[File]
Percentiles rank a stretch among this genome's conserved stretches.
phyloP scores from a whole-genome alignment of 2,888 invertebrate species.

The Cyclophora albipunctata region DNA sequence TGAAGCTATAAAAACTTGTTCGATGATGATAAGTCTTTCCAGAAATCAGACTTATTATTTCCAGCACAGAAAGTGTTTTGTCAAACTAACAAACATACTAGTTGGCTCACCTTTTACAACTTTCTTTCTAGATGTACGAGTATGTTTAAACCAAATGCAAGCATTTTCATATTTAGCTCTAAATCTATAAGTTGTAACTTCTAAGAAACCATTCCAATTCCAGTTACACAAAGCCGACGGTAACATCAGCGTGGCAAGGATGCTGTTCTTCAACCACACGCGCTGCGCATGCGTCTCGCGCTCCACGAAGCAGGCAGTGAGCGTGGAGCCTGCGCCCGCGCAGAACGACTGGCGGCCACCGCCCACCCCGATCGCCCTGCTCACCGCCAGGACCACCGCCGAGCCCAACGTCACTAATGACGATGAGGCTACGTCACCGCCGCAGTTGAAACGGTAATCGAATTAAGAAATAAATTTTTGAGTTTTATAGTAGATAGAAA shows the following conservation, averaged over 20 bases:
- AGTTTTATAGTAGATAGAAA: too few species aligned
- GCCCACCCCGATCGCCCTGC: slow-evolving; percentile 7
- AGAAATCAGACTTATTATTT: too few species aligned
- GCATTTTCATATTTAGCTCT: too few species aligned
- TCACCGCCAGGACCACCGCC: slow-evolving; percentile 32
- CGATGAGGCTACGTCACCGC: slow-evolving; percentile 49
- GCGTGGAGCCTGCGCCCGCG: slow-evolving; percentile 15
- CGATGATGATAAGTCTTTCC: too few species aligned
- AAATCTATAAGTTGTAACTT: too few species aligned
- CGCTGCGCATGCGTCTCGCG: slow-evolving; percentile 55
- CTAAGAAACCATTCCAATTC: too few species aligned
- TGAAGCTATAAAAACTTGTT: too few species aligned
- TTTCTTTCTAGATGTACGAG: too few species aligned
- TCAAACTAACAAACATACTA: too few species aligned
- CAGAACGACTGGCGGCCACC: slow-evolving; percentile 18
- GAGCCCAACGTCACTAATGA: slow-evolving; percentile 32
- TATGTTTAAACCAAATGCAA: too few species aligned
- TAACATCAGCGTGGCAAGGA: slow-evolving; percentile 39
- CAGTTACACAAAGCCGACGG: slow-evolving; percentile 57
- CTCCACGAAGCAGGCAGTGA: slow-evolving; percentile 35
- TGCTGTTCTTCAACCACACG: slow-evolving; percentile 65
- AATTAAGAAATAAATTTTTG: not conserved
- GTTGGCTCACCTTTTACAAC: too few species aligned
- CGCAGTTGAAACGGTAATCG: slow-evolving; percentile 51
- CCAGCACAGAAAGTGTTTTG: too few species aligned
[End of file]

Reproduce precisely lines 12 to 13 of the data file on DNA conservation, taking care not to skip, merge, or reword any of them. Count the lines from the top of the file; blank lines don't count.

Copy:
- AAATCTATAAGTTGTAACTT: too few species aligned
- CGCTGCGCATGCGTCTCGCG: slow-evolving; percentile 55